Georgetown, Ky., March, 1862
Brother Beebe: – In perusing the fourth number, current volume of the Signs of the Times, my attention was called to the following request:
"Will Elder J.F. Johnson, of Kentucky, drop a few thoughts on I John 3: 14,15, and oblige a reader of the Signs of the Times? - T. Triplet"
I cannot conceive why it is that my brethren and friends so frequently solicit my views on different and sometimes (to me) mysterious passages of scripture. If they could see my insufficiency as their unworthy servant feels it, they probably would make their requests to abler brethren. And, were I convinced that the Lord had called and chosen only the wise men after the flesh, the mighty and noble, I should despair of accommodating them. But, as he has chosen the foolish, weak, base and despised things, to confound the wise, mighty, etc., I am encouraged to do the best I can to serve them. Again were I conscious that I could exercise any considerable degree of influence over those who read my poor communications on the subject proposed, I should approach them with timidity. But, as I hope and trust that none will endorse my views unless they are sustained by the scriptures, I am probably not at liberty, as a servant, to withhold such ideas as I may have when called on. It is much easier, however, for my friends to make requests than for me to comply. The subject proposed reads as follows:
"We know that we have passed from death unto life, because we love the brethren. He that loveth not his brother abideth in death. Whosoever hateth his brother is a murderer: and ye know that; no murderer hath eternal life abiding in him. " I John 3:14,1 5.
Perhaps there are but few portions of the holy scriptures that is further beyond the power of arminians to reconcile to their theory than this, together with its connection. If it be a fact that our nature in the work of the new birth is so renovated as to change them from natural-carnal, to spiritual-heavenly ones, or if our natural passions are so changed as to lose their relish for natural objects, and desire only heavenly ones, in short, if all our natural enmity, malice, wrath, hatred, etc., are slain in that work, I cannot see why it is that the same individual is styled in the text a brother, and a murderer. Evidently the works of the flesh and the fruit of the Spirit are clearly exemplified in this connection; and it is as evident that the Spirit can not perform the works of the flesh, as it is that the flesh cannot produce the fruit of the Spirit. I see no possibility of reconciling the different declarations in this connection without admitting the fact that the Christian is a complex character, possessing two distinct and radically different natures; one completely holy, sinless, and, therefore, incorruptible; the other entirely sinful, unholy and corrupt. As these two different natures are found in the same person, It is perfectly rational to suppose that there will be an incessant conflict going on between them, and every well informed Christian knows that this is the case; the flesh and spirit lust against each other. Perhaps we cannot imagine a more thorough antagonism between any other two things. In the sixth verse of this chapter it is said whosoever abideth in him sinneth not: whosoever sinneth hath not, seen him, neither known him. Now, all Christians do know they sin continually; and it is also clearly shown in the scriptures that they have an existence in which they do not, cannot, sin. Erskine says of himself,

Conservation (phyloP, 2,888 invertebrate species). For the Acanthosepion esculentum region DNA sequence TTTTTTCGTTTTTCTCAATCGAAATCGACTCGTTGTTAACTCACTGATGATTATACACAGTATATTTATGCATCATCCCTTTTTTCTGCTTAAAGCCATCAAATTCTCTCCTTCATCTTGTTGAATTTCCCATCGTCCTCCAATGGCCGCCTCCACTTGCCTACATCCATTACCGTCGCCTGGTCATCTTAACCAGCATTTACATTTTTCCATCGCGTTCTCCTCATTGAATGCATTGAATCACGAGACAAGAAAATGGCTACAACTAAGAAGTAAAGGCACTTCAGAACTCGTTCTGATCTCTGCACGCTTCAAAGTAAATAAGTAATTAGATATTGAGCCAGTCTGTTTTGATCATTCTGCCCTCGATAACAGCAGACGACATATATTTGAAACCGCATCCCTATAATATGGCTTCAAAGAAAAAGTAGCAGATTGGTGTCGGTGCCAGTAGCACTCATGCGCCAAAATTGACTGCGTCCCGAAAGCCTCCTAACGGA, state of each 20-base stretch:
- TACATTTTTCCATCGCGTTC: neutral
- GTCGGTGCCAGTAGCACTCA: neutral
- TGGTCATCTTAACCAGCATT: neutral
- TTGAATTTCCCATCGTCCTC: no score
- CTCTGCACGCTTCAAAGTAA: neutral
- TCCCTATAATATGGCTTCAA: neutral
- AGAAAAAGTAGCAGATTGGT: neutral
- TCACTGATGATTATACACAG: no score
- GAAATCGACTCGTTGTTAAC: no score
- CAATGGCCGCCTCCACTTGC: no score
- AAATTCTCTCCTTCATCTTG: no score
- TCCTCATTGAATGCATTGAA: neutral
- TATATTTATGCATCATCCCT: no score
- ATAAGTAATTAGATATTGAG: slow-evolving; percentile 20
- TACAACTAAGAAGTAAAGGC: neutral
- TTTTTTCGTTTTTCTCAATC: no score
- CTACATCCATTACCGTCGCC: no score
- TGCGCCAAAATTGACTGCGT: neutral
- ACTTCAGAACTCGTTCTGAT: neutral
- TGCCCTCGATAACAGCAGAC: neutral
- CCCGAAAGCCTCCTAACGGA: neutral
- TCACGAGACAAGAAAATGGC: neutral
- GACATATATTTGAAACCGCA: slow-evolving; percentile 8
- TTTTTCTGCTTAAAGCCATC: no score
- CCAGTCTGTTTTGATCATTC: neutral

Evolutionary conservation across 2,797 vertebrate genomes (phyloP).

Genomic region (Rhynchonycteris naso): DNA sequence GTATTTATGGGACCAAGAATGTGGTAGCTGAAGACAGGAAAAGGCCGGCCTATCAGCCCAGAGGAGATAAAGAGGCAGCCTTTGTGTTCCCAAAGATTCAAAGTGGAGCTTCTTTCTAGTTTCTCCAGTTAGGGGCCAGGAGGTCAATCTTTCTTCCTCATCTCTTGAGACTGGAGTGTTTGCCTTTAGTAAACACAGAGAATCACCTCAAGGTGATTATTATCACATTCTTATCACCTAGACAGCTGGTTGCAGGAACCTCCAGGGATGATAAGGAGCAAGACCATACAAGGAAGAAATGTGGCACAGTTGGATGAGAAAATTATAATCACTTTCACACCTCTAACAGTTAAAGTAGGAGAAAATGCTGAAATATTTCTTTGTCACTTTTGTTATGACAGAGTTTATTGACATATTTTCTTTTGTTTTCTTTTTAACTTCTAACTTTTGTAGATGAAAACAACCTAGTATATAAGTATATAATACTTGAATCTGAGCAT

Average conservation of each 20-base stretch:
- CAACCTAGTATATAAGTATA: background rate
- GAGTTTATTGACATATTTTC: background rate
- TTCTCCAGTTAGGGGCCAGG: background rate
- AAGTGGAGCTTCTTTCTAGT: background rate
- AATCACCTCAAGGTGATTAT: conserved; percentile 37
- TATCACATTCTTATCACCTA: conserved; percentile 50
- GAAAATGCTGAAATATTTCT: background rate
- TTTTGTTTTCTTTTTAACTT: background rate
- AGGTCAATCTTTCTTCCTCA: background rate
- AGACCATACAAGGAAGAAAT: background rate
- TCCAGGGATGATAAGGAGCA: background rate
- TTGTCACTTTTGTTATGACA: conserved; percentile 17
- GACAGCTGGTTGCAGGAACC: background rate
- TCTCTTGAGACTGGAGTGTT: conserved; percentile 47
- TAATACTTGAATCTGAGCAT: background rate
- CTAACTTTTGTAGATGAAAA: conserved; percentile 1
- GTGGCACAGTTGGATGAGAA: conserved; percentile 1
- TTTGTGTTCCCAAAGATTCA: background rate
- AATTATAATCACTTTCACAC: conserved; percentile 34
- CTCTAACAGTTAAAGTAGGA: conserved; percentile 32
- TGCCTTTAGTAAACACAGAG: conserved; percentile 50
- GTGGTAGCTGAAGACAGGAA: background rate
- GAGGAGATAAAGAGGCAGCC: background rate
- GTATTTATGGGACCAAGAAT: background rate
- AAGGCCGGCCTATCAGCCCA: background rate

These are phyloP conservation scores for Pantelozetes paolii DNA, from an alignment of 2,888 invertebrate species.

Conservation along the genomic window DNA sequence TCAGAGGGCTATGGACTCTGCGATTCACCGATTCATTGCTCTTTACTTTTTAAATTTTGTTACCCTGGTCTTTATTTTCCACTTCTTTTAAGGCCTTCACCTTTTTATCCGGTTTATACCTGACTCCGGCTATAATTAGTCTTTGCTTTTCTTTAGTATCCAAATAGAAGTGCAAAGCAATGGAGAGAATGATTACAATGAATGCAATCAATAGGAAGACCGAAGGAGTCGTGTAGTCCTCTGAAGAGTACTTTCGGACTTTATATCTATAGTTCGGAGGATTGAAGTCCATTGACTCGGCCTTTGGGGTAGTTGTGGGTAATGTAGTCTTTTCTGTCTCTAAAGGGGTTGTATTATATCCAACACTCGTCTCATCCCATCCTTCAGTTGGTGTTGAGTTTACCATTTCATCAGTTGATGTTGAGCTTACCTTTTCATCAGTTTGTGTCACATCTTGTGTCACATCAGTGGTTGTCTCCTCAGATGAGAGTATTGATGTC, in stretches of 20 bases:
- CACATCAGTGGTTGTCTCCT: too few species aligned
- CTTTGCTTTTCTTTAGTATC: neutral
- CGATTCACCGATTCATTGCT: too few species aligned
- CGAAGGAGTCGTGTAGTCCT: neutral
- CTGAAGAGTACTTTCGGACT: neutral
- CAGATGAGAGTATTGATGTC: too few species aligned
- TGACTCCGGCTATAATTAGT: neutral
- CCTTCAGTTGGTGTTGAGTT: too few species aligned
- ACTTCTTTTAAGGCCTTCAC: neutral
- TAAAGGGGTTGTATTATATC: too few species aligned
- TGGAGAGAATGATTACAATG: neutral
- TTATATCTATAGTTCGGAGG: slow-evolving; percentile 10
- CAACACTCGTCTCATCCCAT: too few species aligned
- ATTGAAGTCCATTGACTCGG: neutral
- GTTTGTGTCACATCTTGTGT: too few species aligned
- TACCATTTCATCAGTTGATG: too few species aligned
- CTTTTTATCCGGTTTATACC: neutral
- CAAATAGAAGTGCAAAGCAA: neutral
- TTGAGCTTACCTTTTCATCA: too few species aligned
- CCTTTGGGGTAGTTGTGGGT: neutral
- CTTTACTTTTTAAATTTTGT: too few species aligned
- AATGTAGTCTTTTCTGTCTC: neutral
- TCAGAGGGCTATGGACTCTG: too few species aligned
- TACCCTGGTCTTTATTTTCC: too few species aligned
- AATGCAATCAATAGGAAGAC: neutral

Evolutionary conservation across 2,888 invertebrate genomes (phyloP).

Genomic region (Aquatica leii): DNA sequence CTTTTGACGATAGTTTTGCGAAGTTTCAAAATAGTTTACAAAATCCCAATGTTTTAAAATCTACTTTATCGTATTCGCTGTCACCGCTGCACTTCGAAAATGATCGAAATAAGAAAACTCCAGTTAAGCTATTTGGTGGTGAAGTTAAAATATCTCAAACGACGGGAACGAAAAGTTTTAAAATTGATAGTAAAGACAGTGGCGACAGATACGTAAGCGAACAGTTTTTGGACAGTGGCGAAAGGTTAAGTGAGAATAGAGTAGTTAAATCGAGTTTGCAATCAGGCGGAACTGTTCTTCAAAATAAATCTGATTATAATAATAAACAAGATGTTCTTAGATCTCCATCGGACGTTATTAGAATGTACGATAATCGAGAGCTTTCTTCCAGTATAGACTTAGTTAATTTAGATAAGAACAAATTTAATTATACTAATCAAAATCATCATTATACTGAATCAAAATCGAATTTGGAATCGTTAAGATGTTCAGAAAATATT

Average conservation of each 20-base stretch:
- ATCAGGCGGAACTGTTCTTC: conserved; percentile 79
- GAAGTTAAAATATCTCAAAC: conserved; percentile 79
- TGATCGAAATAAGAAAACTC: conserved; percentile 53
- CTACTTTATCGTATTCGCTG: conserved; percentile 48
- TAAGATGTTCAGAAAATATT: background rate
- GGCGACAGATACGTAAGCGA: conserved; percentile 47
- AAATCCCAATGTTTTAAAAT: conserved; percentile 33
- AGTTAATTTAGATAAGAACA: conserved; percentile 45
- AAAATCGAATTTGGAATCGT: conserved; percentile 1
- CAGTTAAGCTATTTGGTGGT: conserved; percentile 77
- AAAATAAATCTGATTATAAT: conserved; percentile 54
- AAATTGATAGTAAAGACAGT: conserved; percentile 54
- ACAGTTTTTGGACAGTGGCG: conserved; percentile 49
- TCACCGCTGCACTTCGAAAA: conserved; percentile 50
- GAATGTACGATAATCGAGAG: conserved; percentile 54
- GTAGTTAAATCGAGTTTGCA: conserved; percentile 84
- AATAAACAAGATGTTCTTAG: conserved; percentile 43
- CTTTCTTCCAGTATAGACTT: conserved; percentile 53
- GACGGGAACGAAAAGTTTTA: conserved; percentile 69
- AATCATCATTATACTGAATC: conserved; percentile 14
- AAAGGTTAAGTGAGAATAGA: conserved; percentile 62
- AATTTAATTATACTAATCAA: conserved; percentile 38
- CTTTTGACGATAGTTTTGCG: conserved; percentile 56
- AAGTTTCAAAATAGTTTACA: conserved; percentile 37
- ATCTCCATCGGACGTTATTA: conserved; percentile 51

"To good and evil equal bent,
I'm both a devil and a saint."
Will any doubt the Christianity of Peter? He heartily acknowledged Christ to be the Son of the living God, and was told by him that flesh and blood had not revealed it to him, but: the Father which is in, heaven. Peter affirmed thrice that he loved him, and appealed to him the third time as knowing it; and yet Christ says to him. "Get thee behind me, satan; thou art an offense unto me: for thou savorest not the things that be of God, but those that be of men." Although all the Lord's people possess this depraved nature, although Paul, the reputable apostle of Jesus Christ, possessed it in so great a degree that he acknowledged himself the chief of sinners, and protested that; no good thing dwelt in his flesh, (all that is born of the flesh is flesh,) yet John declares in the text that we know that we have passed from death unto life, because we love the brethren." But we are so prone to seek for this life and love in our depraved nature, lives, persons and passions, that falling to find them there, we often doubt our having any participation in them. By nature we are all arminian, and when we give heed to our own arminian proclivities, and conclude that our natural lives; must be renovated, and our natural passions changed from the love of natural objects to that of spiritual or heavenly ones; and when we find them still glued to earthly things, or natural things, or natural objects, we often seem to forget that "The natural man receiveth not the things of the spirit of God, for they are foolish unto him neither can he know, being they are spiritually discerned" that we still carry with us this natural man, this sinful body of death, and cannot be delivered from it until we slumber in our last sleep. As often as we seek to find the life of God, or the love of God exercised toward him or his people by our natural passions, so often we shall find ourselves disappointed, and doubting our interest in that eternal life and undying love to God and to his people.